Height: 13 inches and under, 13-15 inches

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Brittanys are game bird dogs that hail from their namesake region in France.

These long and leggy dogs were bred to hunt just about anything with feathers, including ducks, pheasants, partridges, and more.

Most Brittanys are born with natural bobtails, though pups with longer tails usually have them docked.

American and French breeding of the Brittany has diverged slightly. An example of this is that the United States’ breed standard for the Brittany says the dog can only be white, with orange and/or liver markings, while in France, a black coat is acceptable.

Regardless, the Brittany is a beautiful, versatile, and hardworking dog that requires lots of exercise. A Brittany would be a great dog for someone who spends a lot of time outdoors.

Country of Origin: France
Group: Sporting
Weight: 30-40 pounds
Height: 17.5-20.5 inches

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The Keeshonden, once named Dutch Barge Dogs, are descendants of spitz dogs, with their thick, fluffy coat, foxy face, small pointy ears, and curled-back tail. All of this, plus the “spectacle-like” markings around their eyes, makes for one adorable dog.

This Dutch dog worked on the barges of the rivers and canals in the Holland region. After the French Revolution, the Keeshond became a symbol for a patriot faction in the Netherlands.

It’s surprising Keeshonden aren’t as popular as other breeds, considering how intelligent and cute they are: they are very trainable. Keeshonden require regular brushing and moderate levels of exercise.

Country of Origin: Netherlands
Group: Non-sporting
Weight: 35-45 pounds
Height: 17 inches (female), 18 inches (male)

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Standard Schnauzer

Standard Schnauzer

You’ve probably seen a Miniature Schnauzer before, but it’s larger, less well-known cousin was the original.

These bearded pooches are strong and sturdy dogs from the Bavaria region of Germany. They were bred to be all-around working dogs who could be of great help on farms since the Middle Ages.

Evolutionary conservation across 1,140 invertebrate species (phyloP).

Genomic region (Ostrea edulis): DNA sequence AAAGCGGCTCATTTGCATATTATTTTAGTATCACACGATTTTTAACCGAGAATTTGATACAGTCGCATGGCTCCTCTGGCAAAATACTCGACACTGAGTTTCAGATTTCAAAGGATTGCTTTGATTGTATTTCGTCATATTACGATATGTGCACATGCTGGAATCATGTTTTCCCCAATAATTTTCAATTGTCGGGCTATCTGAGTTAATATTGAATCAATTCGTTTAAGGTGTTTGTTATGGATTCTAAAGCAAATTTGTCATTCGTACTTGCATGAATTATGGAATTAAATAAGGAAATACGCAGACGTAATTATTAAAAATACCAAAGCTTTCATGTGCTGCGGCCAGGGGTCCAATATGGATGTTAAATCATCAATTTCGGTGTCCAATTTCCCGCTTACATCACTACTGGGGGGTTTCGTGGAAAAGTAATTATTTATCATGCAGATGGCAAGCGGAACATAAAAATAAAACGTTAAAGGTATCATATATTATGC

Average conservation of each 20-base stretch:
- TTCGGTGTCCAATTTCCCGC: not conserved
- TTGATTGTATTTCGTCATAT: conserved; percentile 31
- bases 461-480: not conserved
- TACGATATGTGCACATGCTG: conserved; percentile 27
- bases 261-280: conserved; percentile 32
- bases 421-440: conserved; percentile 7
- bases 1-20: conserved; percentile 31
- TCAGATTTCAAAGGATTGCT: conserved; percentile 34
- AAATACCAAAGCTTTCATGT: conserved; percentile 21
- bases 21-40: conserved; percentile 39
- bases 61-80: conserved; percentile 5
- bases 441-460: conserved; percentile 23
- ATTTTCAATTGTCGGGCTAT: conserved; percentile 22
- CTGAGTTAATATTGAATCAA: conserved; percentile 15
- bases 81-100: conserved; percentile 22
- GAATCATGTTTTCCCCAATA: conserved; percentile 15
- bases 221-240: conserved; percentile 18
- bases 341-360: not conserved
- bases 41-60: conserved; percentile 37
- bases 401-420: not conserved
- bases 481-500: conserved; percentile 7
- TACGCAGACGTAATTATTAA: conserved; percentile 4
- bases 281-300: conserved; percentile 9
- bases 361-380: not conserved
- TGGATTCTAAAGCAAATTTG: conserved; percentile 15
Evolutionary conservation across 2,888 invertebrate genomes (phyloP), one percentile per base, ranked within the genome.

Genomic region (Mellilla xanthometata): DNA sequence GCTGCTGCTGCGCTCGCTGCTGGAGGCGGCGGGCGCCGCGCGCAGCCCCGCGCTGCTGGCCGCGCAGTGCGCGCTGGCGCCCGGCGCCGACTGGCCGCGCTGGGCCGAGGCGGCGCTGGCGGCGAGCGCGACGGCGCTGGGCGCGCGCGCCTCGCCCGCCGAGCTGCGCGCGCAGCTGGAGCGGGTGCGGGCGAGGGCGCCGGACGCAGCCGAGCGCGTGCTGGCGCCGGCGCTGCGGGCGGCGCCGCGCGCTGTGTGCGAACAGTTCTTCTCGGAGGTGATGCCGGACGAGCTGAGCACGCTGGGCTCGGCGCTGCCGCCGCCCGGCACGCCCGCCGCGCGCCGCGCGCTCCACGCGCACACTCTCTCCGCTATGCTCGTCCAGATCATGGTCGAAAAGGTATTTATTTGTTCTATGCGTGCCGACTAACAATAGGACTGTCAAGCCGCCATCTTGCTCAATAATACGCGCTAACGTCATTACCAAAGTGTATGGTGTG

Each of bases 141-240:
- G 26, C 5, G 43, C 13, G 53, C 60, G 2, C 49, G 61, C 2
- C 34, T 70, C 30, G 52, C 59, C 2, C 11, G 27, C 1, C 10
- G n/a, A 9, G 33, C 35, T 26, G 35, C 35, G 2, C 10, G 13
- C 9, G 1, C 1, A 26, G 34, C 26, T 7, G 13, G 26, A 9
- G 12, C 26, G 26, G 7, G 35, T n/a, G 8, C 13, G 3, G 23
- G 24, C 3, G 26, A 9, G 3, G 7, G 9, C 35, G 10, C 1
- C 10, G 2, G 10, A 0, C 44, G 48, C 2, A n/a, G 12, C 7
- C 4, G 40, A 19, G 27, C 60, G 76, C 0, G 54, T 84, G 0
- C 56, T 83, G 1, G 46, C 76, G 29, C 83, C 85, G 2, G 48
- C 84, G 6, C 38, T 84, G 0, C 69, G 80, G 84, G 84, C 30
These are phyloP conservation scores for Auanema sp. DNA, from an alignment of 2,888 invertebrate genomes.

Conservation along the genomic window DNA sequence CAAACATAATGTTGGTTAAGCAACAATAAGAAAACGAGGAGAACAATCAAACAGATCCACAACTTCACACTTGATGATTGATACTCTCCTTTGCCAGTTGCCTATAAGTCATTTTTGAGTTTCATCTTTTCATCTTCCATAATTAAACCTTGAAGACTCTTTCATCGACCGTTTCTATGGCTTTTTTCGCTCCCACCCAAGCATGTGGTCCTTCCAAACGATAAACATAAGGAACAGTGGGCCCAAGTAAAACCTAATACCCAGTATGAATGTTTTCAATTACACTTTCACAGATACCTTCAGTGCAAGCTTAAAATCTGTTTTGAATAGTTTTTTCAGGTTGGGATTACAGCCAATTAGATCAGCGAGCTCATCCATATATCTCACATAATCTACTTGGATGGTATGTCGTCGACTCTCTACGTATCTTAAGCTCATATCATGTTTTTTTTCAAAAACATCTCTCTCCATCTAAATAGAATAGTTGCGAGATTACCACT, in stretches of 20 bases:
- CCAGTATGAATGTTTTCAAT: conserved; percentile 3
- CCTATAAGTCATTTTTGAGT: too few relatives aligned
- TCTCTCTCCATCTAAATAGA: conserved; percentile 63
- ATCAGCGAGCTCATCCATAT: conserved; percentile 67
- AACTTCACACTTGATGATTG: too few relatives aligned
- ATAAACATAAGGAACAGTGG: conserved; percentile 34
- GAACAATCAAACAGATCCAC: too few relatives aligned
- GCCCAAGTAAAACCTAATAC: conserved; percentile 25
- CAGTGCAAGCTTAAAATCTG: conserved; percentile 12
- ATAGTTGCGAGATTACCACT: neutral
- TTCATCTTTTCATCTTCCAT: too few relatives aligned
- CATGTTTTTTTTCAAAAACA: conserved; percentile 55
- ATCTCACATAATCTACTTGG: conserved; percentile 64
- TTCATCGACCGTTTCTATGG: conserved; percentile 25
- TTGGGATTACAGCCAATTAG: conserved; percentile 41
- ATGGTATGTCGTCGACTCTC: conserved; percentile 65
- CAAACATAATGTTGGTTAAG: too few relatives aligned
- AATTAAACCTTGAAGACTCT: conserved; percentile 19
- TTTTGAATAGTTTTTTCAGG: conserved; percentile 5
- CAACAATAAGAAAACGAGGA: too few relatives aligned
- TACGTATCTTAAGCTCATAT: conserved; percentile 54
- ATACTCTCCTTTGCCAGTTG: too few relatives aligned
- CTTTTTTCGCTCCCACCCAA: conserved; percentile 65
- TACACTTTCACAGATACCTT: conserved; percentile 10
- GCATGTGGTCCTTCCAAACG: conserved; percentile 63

Standard Schnauzers have distinct whiskers, and their coats are wiry, with solid black or salt-and-pepper colour. They don’t shed much if stripped like a terrier. Traditionally, Standard Schnauzers’ ears have been cropped, and their tails docked, though today, this is becoming less common, especially for dogs not in the show ring.

These dogs are very friendly and love being with their favorite people.

Country of Origin: Germany
Group: Working
Weight: 30-45 pounds (female), 35-50 pounds (male)
Height: 17.5-18.5 inches (female), 18.5-19.5 inches (male)

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We often imagine “man’s best friend” and ideal family pet as a larger dog, but not everyone wants or can handle a large dog. There are so many different kinds of dogs out there, and this list of dogs under 50 pounds is just the tip of the iceberg.

We recommend you do some more research. National kennel clubs like the AKC and CKC list a number of dog breeds, and their guides can help you find the right dog for your lifestyle, and can probably help you get in contact with breeders with good reputations.

Not every purebred dog comes has to be bought from a breeder as a puppy, however. Your local shelter probably has both mixed and purebred dogs. Many dog breeds also have rescue organizations to help them find new homes.

Perhaps your future pet mightn’t be a purebred dog at all. There are so many loving mixed-breed dogs in shelters, especially adults and seniors. We recommend that you take a visit to your local shelter and see what dogs they have because your new best friend is probably waiting there for you.

Whether you buy a dog from a reputable breeder or adopt from a shelter, we hope you can find the right dog for you and your family.

And remember, always spay/neuter your dogs!